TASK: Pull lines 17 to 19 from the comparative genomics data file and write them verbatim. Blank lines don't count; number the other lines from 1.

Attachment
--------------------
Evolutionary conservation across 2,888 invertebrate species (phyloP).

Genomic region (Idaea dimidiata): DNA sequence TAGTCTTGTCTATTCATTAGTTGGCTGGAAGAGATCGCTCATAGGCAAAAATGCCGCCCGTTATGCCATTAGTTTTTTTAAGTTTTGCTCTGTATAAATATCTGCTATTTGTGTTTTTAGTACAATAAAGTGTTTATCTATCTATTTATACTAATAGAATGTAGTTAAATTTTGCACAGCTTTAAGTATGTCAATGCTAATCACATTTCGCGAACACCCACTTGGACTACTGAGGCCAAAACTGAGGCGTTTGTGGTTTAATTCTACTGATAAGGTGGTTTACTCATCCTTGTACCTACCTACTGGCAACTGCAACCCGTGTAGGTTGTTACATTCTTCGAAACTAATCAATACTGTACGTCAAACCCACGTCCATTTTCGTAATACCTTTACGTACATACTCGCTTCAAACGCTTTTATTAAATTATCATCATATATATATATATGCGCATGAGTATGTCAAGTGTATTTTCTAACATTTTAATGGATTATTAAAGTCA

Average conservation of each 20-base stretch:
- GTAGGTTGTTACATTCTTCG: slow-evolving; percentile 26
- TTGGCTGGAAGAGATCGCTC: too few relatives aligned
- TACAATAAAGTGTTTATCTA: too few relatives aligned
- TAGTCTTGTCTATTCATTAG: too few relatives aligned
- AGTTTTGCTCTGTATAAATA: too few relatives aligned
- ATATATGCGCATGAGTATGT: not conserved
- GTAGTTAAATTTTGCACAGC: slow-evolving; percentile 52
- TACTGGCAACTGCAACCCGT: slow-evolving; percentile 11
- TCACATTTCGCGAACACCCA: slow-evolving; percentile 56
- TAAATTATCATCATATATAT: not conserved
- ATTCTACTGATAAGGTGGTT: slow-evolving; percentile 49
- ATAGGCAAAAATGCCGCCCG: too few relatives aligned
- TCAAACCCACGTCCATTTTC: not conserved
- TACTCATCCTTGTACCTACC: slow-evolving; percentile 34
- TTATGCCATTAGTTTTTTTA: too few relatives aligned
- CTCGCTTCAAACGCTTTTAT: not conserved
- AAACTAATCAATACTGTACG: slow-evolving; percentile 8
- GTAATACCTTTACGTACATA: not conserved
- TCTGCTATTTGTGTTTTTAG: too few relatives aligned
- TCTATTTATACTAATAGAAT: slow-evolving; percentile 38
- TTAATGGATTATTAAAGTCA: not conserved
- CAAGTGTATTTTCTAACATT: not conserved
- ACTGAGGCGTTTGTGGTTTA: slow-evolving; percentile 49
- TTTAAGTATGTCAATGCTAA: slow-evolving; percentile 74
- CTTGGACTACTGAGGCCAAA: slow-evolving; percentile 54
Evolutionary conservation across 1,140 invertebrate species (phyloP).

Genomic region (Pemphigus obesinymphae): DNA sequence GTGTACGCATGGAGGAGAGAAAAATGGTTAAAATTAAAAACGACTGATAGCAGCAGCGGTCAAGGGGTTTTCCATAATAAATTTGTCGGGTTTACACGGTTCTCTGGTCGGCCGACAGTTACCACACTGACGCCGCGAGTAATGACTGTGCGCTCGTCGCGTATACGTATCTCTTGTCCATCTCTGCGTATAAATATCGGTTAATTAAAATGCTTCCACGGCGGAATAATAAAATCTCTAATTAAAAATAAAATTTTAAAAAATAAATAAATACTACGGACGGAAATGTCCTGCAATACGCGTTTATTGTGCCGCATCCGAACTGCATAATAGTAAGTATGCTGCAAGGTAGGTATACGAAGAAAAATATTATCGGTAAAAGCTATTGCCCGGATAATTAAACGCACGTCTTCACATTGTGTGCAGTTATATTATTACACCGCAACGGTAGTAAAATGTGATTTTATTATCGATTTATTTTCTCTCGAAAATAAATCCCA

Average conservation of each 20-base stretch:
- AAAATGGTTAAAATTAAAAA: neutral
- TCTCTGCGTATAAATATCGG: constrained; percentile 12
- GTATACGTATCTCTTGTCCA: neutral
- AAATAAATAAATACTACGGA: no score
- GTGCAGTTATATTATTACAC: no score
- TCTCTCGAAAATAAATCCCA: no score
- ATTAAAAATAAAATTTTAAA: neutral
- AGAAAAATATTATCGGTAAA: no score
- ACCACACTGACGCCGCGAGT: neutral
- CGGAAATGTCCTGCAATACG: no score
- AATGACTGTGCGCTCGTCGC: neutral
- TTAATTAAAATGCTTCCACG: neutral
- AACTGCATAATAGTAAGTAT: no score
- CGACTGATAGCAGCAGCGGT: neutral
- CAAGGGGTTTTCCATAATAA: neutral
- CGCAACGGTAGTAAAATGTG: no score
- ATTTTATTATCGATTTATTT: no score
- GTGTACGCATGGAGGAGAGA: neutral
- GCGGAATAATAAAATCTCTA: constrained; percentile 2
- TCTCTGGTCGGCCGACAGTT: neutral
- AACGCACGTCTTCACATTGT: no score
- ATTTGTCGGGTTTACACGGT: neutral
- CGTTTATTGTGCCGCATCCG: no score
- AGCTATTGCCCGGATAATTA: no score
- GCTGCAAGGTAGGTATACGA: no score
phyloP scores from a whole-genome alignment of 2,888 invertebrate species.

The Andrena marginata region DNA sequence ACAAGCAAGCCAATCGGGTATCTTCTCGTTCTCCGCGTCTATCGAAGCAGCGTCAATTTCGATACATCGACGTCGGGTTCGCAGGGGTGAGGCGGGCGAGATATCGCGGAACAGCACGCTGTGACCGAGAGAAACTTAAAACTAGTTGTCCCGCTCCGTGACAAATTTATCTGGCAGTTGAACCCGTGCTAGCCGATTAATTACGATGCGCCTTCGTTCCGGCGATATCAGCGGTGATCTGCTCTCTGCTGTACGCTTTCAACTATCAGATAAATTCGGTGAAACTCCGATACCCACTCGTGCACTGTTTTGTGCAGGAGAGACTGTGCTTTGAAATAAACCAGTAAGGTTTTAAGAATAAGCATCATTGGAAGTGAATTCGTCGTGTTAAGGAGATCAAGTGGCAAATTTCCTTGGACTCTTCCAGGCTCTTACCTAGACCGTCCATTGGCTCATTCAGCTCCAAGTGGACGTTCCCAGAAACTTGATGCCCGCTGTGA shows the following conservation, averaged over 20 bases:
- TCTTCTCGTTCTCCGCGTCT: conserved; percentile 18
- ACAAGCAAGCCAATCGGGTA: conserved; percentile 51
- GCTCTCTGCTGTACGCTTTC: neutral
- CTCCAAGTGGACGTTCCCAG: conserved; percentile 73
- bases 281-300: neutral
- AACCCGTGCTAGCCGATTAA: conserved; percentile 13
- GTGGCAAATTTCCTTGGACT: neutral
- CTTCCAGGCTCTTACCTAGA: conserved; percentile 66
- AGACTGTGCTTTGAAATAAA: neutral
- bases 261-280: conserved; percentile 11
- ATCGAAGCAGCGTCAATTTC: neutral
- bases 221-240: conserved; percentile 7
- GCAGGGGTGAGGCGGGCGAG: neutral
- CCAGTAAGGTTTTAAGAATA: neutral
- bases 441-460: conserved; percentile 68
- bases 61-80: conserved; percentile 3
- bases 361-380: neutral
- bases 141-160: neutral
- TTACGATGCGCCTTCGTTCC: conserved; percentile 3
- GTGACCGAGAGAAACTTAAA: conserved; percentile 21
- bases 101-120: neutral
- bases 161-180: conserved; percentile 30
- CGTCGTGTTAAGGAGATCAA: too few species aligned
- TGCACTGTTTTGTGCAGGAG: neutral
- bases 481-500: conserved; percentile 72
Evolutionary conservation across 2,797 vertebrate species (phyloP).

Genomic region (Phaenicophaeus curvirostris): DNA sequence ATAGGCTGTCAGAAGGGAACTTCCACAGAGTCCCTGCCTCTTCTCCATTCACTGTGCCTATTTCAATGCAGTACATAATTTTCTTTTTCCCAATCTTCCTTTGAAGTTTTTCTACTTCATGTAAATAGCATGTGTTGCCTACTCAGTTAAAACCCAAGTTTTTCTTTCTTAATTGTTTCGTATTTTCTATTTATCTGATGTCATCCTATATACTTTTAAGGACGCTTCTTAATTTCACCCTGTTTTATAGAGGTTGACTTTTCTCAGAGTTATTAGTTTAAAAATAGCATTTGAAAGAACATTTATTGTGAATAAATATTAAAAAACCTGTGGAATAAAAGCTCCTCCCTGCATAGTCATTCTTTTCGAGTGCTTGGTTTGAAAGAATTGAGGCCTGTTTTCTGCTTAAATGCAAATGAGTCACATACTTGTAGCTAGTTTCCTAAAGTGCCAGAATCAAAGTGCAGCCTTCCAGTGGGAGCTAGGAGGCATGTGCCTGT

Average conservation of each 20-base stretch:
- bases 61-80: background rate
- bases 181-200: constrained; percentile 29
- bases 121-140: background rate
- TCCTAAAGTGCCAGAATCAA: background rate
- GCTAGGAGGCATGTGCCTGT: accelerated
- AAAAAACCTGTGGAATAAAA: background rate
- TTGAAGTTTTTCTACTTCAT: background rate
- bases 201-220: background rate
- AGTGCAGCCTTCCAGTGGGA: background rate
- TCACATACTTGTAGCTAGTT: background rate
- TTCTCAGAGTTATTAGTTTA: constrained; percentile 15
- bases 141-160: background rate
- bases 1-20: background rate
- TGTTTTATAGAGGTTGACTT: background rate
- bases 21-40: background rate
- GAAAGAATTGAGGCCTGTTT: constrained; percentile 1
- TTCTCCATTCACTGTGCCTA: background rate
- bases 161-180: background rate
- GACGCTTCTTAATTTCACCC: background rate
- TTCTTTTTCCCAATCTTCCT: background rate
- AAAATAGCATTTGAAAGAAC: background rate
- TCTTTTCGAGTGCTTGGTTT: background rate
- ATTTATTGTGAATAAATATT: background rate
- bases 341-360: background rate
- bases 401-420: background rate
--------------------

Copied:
- TACTCATCCTTGTACCTACC: slow-evolving; percentile 34
- TTATGCCATTAGTTTTTTTA: too few relatives aligned
- CTCGCTTCAAACGCTTTTAT: not conserved